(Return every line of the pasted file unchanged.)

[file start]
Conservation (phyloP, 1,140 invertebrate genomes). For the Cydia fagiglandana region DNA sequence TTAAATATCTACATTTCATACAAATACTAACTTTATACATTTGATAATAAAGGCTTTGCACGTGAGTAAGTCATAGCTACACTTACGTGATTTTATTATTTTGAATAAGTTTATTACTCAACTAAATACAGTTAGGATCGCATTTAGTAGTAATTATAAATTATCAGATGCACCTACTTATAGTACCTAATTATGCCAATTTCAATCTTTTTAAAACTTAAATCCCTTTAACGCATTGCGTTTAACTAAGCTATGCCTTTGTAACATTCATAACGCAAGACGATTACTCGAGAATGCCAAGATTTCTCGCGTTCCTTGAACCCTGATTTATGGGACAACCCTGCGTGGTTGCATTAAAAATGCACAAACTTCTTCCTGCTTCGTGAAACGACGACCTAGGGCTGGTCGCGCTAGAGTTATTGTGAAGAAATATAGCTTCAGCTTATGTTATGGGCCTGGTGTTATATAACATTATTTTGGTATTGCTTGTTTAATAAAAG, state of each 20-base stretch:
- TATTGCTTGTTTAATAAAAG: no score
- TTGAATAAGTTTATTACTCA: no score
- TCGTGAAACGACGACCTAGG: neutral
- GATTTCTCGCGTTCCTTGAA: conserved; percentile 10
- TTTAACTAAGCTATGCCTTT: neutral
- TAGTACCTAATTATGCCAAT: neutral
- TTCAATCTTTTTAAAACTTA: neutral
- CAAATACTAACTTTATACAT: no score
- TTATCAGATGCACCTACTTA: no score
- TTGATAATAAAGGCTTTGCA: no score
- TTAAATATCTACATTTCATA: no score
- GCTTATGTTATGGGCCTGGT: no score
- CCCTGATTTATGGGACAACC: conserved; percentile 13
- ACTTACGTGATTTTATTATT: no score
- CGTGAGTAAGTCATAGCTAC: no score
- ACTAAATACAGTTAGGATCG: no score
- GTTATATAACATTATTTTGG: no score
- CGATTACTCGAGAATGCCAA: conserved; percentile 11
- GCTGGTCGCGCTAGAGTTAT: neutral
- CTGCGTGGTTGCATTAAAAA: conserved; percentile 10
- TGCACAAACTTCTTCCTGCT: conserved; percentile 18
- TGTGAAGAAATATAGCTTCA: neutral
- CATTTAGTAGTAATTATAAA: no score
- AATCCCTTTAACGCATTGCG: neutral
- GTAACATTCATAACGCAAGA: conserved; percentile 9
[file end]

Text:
Conservation (phyloP, 1,140 invertebrate genomes). For the Cydia fagiglandana region DNA sequence TTAAATATCTACATTTCATACAAATACTAACTTTATACATTTGATAATAAAGGCTTTGCACGTGAGTAAGTCATAGCTACACTTACGTGATTTTATTATTTTGAATAAGTTTATTACTCAACTAAATACAGTTAGGATCGCATTTAGTAGTAATTATAAATTATCAGATGCACCTACTTATAGTACCTAATTATGCCAATTTCAATCTTTTTAAAACTTAAATCCCTTTAACGCATTGCGTTTAACTAAGCTATGCCTTTGTAACATTCATAACGCAAGACGATTACTCGAGAATGCCAAGATTTCTCGCGTTCCTTGAACCCTGATTTATGGGACAACCCTGCGTGGTTGCATTAAAAATGCACAAACTTCTTCCTGCTTCGTGAAACGACGACCTAGGGCTGGTCGCGCTAGAGTTATTGTGAAGAAATATAGCTTCAGCTTATGTTATGGGCCTGGTGTTATATAACATTATTTTGGTATTGCTTGTTTAATAAAAG, state of each 20-base stretch:
- TATTGCTTGTTTAATAAAAG: no score
- TTGAATAAGTTTATTACTCA: no score
- TCGTGAAACGACGACCTAGG: neutral
- GATTTCTCGCGTTCCTTGAA: conserved; percentile 10
- TTTAACTAAGCTATGCCTTT: neutral
- TAGTACCTAATTATGCCAAT: neutral
- TTCAATCTTTTTAAAACTTA: neutral
- CAAATACTAACTTTATACAT: no score
- TTATCAGATGCACCTACTTA: no score
- TTGATAATAAAGGCTTTGCA: no score
- TTAAATATCTACATTTCATA: no score
- GCTTATGTTATGGGCCTGGT: no score
- CCCTGATTTATGGGACAACC: conserved; percentile 13
- ACTTACGTGATTTTATTATT: no score
- CGTGAGTAAGTCATAGCTAC: no score
- ACTAAATACAGTTAGGATCG: no score
- GTTATATAACATTATTTTGG: no score
- CGATTACTCGAGAATGCCAA: conserved; percentile 11
- GCTGGTCGCGCTAGAGTTAT: neutral
- CTGCGTGGTTGCATTAAAAA: conserved; percentile 10
- TGCACAAACTTCTTCCTGCT: conserved; percentile 18
- TGTGAAGAAATATAGCTTCA: neutral
- CATTTAGTAGTAATTATAAA: no score
- AATCCCTTTAACGCATTGCG: neutral
- GTAACATTCATAACGCAAGA: conserved; percentile 9